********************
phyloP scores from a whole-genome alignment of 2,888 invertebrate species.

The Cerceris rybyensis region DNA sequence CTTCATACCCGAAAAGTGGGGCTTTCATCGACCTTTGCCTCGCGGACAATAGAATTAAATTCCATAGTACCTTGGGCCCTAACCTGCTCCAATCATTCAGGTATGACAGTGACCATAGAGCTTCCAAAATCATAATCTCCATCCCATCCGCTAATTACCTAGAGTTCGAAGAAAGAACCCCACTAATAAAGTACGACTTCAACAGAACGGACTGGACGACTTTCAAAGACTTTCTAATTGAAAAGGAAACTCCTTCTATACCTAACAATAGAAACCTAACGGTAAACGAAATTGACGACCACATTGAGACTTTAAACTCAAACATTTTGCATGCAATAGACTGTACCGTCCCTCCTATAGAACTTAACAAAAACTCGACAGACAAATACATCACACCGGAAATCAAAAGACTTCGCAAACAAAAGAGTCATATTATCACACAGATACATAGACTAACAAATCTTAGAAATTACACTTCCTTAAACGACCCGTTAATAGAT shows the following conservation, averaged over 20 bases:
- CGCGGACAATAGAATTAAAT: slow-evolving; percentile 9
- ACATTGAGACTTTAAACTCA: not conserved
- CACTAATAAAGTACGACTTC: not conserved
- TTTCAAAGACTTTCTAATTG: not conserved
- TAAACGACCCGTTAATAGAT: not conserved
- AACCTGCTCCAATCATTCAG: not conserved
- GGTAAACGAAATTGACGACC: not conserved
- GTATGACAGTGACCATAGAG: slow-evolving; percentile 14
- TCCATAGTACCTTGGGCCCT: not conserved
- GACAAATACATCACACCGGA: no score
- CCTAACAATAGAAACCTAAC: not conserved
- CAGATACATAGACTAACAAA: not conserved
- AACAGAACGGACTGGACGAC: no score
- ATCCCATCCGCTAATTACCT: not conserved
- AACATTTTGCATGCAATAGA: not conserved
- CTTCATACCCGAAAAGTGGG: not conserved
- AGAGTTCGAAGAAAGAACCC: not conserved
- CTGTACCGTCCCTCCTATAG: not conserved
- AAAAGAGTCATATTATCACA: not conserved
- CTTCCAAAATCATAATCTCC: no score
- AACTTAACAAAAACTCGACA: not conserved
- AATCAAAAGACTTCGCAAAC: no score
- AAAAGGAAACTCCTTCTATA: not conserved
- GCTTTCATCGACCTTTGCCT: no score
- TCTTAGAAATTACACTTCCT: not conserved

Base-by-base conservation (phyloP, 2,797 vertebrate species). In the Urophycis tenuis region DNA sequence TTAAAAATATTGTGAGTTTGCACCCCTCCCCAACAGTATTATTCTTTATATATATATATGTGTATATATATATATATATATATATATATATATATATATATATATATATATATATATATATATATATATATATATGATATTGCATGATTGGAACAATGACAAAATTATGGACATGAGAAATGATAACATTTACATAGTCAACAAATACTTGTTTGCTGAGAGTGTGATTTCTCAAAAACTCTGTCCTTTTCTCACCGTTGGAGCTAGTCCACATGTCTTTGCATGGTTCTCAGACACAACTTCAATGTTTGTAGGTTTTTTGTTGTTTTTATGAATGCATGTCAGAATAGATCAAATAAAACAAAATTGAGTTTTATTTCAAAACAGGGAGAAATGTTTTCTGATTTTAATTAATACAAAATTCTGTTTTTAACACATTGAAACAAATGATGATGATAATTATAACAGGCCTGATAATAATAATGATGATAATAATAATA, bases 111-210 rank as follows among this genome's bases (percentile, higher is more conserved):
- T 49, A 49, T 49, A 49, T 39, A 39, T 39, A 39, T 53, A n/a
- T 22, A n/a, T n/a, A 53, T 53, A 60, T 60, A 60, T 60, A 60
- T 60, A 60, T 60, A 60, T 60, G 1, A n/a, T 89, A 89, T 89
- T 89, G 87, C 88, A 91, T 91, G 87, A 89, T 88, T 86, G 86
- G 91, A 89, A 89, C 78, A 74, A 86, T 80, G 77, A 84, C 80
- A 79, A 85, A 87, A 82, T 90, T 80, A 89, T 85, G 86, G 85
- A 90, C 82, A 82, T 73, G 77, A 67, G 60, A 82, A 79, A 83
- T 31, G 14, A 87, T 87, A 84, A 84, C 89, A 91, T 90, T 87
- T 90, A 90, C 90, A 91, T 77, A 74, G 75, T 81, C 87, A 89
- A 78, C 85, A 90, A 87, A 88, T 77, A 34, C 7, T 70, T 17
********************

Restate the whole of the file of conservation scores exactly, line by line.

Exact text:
phyloP scores from a whole-genome alignment of 2,888 invertebrate species.

The Cerceris rybyensis region DNA sequence CTTCATACCCGAAAAGTGGGGCTTTCATCGACCTTTGCCTCGCGGACAATAGAATTAAATTCCATAGTACCTTGGGCCCTAACCTGCTCCAATCATTCAGGTATGACAGTGACCATAGAGCTTCCAAAATCATAATCTCCATCCCATCCGCTAATTACCTAGAGTTCGAAGAAAGAACCCCACTAATAAAGTACGACTTCAACAGAACGGACTGGACGACTTTCAAAGACTTTCTAATTGAAAAGGAAACTCCTTCTATACCTAACAATAGAAACCTAACGGTAAACGAAATTGACGACCACATTGAGACTTTAAACTCAAACATTTTGCATGCAATAGACTGTACCGTCCCTCCTATAGAACTTAACAAAAACTCGACAGACAAATACATCACACCGGAAATCAAAAGACTTCGCAAACAAAAGAGTCATATTATCACACAGATACATAGACTAACAAATCTTAGAAATTACACTTCCTTAAACGACCCGTTAATAGAT shows the following conservation, averaged over 20 bases:
- CGCGGACAATAGAATTAAAT: slow-evolving; percentile 9
- ACATTGAGACTTTAAACTCA: not conserved
- CACTAATAAAGTACGACTTC: not conserved
- TTTCAAAGACTTTCTAATTG: not conserved
- TAAACGACCCGTTAATAGAT: not conserved
- AACCTGCTCCAATCATTCAG: not conserved
- GGTAAACGAAATTGACGACC: not conserved
- GTATGACAGTGACCATAGAG: slow-evolving; percentile 14
- TCCATAGTACCTTGGGCCCT: not conserved
- GACAAATACATCACACCGGA: no score
- CCTAACAATAGAAACCTAAC: not conserved
- CAGATACATAGACTAACAAA: not conserved
- AACAGAACGGACTGGACGAC: no score
- ATCCCATCCGCTAATTACCT: not conserved
- AACATTTTGCATGCAATAGA: not conserved
- CTTCATACCCGAAAAGTGGG: not conserved
- AGAGTTCGAAGAAAGAACCC: not conserved
- CTGTACCGTCCCTCCTATAG: not conserved
- AAAAGAGTCATATTATCACA: not conserved
- CTTCCAAAATCATAATCTCC: no score
- AACTTAACAAAAACTCGACA: not conserved
- AATCAAAAGACTTCGCAAAC: no score
- AAAAGGAAACTCCTTCTATA: not conserved
- GCTTTCATCGACCTTTGCCT: no score
- TCTTAGAAATTACACTTCCT: not conserved

Base-by-base conservation (phyloP, 2,797 vertebrate species). In the Urophycis tenuis region DNA sequence TTAAAAATATTGTGAGTTTGCACCCCTCCCCAACAGTATTATTCTTTATATATATATATGTGTATATATATATATATATATATATATATATATATATATATATATATATATATATATATATATATATATATATATGATATTGCATGATTGGAACAATGACAAAATTATGGACATGAGAAATGATAACATTTACATAGTCAACAAATACTTGTTTGCTGAGAGTGTGATTTCTCAAAAACTCTGTCCTTTTCTCACCGTTGGAGCTAGTCCACATGTCTTTGCATGGTTCTCAGACACAACTTCAATGTTTGTAGGTTTTTTGTTGTTTTTATGAATGCATGTCAGAATAGATCAAATAAAACAAAATTGAGTTTTATTTCAAAACAGGGAGAAATGTTTTCTGATTTTAATTAATACAAAATTCTGTTTTTAACACATTGAAACAAATGATGATGATAATTATAACAGGCCTGATAATAATAATGATGATAATAATAATA, bases 111-210 rank as follows among this genome's bases (percentile, higher is more conserved):
- T 49, A 49, T 49, A 49, T 39, A 39, T 39, A 39, T 53, A n/a
- T 22, A n/a, T n/a, A 53, T 53, A 60, T 60, A 60, T 60, A 60
- T 60, A 60, T 60, A 60, T 60, G 1, A n/a, T 89, A 89, T 89
- T 89, G 87, C 88, A 91, T 91, G 87, A 89, T 88, T 86, G 86
- G 91, A 89, A 89, C 78, A 74, A 86, T 80, G 77, A 84, C 80
- A 79, A 85, A 87, A 82, T 90, T 80, A 89, T 85, G 86, G 85
- A 90, C 82, A 82, T 73, G 77, A 67, G 60, A 82, A 79, A 83
- T 31, G 14, A 87, T 87, A 84, A 84, C 89, A 91, T 90, T 87
- T 90, A 90, C 90, A 91, T 77, A 74, G 75, T 81, C 87, A 89
- A 78, C 85, A 90, A 87, A 88, T 77, A 34, C 7, T 70, T 17